42. 42.
    Matta CF, Castillo N, Boyd RJ (2005) Characterization of a closed-shell fluorine−fluorine bonding interaction in aromatic compounds on the basis of the electron density. J Phys Chem A 109:3669–3681CrossRefGoogle Scholar
  43. 43.
    Pendás AM, Francisco E, Blanco MA, Gatti C (2007) Bond paths as privileged exchange channels. Chem Eur J 13:9362–9371CrossRefGoogle Scholar
  44. 44.
    Behera RN, Panda A (2012) Effect of chelate ring and rigidity on Se⋯N interactions: a computational study. RSC Adv 2:6948–6956CrossRefGoogle Scholar
  45. 45.
    Baryshnikov GV, Minaev BF, Minaeva VA, Baryshnikova AT, Pittelkow M (2012) DFT and QTAIM study of the tetra-tert-butyltetraoxa[8]circulene regioisomers structure. J Mol Struct 1026:127–132CrossRefGoogle Scholar
  46. 46.
    Nalewajski RF, Mrozek J, Michalak A (1997) Two-electron valence indices from the Kohn–Sham orbitals. Int J Quantum Chem 61:589–601CrossRefGoogle Scholar
  47. 47.
    Mitoraj M, Michalak A, Ziegler T (2009) On the nature of the agostic bond between metal centers and β-hydrogen atoms in alkyl complexes. An analysis based on the extended transition state method and the natural orbitals for chemical valence scheme (ETS-NOCV). Organomet 28:3727–3733CrossRefGoogle Scholar
  48. 48.
    Slater JC (1964) Atomic radii in crystals. J Chem Phys 41:3199–3205CrossRefGoogle Scholar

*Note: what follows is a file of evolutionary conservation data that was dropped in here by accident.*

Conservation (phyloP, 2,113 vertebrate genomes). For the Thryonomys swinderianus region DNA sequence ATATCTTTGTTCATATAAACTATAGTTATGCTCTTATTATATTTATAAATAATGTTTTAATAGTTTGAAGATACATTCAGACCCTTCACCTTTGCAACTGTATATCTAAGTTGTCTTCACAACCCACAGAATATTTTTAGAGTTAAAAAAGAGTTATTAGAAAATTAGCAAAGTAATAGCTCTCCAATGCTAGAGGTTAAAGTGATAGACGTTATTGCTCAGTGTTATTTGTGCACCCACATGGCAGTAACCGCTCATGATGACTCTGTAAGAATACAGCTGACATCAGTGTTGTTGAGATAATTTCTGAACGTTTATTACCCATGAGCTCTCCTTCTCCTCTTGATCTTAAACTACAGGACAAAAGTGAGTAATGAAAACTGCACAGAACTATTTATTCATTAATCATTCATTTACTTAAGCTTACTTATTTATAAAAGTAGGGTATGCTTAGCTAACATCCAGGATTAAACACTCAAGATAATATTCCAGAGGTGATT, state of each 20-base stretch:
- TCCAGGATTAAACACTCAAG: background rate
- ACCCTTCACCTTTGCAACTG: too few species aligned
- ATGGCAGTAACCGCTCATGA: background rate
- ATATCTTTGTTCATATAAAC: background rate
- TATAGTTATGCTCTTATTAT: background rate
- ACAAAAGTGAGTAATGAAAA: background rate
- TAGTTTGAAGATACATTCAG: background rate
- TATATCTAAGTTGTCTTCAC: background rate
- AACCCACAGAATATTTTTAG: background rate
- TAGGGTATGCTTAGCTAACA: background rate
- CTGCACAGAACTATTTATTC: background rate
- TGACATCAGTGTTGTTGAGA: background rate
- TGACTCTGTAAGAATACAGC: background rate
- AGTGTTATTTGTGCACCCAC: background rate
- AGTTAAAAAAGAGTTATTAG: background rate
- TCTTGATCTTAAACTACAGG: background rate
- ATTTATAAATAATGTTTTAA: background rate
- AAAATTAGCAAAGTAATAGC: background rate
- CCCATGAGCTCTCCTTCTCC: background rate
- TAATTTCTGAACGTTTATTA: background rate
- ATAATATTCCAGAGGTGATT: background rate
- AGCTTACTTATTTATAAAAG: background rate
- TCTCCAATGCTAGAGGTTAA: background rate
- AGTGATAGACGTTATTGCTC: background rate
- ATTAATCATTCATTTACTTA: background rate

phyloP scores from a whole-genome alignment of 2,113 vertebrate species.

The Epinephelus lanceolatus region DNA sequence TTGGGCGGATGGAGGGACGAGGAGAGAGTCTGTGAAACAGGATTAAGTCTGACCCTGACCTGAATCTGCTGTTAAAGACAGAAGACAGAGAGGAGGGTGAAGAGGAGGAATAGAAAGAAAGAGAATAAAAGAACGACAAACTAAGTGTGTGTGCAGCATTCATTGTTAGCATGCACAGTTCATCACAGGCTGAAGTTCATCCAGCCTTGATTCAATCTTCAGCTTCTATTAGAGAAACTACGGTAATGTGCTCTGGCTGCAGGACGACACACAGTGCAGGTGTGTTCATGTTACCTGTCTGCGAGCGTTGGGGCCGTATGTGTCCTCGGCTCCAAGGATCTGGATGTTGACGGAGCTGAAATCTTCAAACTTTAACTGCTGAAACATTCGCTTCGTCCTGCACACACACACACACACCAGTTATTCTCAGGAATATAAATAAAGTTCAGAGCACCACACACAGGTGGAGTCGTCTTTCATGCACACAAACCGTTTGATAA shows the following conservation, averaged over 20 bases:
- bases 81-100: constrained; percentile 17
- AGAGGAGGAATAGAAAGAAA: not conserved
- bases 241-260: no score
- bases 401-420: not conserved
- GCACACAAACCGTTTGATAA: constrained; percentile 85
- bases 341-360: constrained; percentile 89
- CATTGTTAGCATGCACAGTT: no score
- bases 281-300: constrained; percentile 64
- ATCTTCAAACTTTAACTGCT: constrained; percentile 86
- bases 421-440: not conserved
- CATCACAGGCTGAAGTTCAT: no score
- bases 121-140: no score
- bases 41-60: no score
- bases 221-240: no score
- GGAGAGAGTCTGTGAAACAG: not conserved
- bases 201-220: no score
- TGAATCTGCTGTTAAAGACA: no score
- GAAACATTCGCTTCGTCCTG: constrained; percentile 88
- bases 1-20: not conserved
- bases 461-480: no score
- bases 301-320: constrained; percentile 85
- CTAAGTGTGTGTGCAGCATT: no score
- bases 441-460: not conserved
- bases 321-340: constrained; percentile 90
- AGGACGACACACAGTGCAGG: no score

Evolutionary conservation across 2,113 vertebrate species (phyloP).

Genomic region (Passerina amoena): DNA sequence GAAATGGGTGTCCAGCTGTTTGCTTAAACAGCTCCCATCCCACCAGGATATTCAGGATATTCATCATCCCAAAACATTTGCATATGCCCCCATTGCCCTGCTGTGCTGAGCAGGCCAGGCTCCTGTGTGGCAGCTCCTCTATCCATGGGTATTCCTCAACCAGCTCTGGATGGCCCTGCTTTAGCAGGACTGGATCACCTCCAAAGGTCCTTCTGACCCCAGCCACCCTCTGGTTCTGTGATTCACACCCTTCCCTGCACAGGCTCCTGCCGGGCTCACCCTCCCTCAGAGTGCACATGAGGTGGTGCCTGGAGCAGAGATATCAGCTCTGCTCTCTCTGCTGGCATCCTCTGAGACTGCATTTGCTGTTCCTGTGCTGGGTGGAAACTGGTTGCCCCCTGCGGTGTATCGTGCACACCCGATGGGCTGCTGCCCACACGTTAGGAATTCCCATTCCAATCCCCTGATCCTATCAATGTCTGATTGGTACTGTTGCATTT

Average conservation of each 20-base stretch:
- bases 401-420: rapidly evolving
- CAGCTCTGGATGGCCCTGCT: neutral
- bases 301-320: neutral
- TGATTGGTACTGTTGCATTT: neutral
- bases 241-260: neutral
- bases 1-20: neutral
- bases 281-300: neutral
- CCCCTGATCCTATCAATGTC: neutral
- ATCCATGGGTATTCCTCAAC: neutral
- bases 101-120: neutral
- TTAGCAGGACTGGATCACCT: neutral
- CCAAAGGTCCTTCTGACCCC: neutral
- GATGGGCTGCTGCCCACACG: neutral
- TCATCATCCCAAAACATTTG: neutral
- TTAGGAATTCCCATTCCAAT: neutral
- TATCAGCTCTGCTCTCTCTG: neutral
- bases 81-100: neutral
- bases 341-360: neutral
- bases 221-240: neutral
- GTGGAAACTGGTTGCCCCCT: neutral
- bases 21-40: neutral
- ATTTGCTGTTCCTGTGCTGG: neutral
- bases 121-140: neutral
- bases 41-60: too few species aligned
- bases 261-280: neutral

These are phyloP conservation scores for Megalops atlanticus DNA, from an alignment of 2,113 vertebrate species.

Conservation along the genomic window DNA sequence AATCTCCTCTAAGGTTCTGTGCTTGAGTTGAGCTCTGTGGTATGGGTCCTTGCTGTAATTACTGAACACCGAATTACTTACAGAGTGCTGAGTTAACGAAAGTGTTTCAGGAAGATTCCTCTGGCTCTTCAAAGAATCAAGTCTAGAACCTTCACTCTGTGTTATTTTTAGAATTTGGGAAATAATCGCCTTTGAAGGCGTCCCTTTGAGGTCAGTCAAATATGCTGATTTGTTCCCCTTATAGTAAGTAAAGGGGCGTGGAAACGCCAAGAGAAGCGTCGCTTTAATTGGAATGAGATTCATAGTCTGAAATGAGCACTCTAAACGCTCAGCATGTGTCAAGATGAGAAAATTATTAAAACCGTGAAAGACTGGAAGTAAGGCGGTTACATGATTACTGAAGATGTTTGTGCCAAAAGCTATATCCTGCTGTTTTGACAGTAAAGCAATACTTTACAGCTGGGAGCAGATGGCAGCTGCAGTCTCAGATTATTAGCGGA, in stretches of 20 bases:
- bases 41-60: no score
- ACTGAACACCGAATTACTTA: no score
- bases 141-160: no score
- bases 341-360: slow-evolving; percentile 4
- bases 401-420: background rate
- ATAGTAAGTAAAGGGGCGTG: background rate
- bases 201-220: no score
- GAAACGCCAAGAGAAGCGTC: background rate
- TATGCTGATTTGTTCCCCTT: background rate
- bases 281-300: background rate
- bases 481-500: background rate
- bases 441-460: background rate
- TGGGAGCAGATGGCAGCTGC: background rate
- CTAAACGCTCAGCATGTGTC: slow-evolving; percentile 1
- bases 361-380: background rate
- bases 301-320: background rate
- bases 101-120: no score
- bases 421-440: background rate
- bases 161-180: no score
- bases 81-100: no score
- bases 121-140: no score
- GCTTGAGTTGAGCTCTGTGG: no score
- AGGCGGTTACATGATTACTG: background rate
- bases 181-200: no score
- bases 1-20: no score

49. 49.
    Wells AF (1984) Structural inorganic chemistry. Oxford University Press, OxfordGoogle Scholar
  50. 50.
    Greenwood NN, Earnshaw A (1984) Chemistry of the elements. Pergamon, OxfordGoogle Scholar
  51. 51.
    Chermette H (1999) Chemical reactivity indexes in density functional theory. J Comput Chem 20:129–154CrossRefGoogle Scholar
  52. 52.
    Biswas S, Pramanik A, Sarkar P (2017) Computational studies on the mechanism and selectivity of Al8O12 nanocluster for different elimination reactions. Struct Chem 28:1895–1906CrossRefGoogle Scholar
  53. 53.
    Biswas S, Pramanik A, Sarkar (2016) Computational studies on the reactivity of alkyl halides over (Al2O3)n nanoclusters: an approach towards room temperature dehydrohalogenation. Nanoscale 8:10205Google Scholar

Copyright information

© Springer-Verlag GmbH Germany, part of Springer Nature 2018

Authors and Affiliations

  1. 1.Faculté des Sciences exactes et sciences de la nature et de la vieUniversité d’Oum el BouaghiOum El BouaghiAlgeria
  2. 2.Laboratoire de Chimie des Matériaux et des Vivants: Activité & RéactivitéUniversité Batna1BatnaAlgeria
  3. 3.Faculté des sciences techniquesUniversité de Batna2BatnaAlgeria
  4. 4.Université de Lyon, CNRS, Université Claude Bernard Lyon 1, ENS-Lyon, Institut des Sciences Analytiques, UMR CNRS 5280Villeurbanne CedexFrance

Personalised recommendations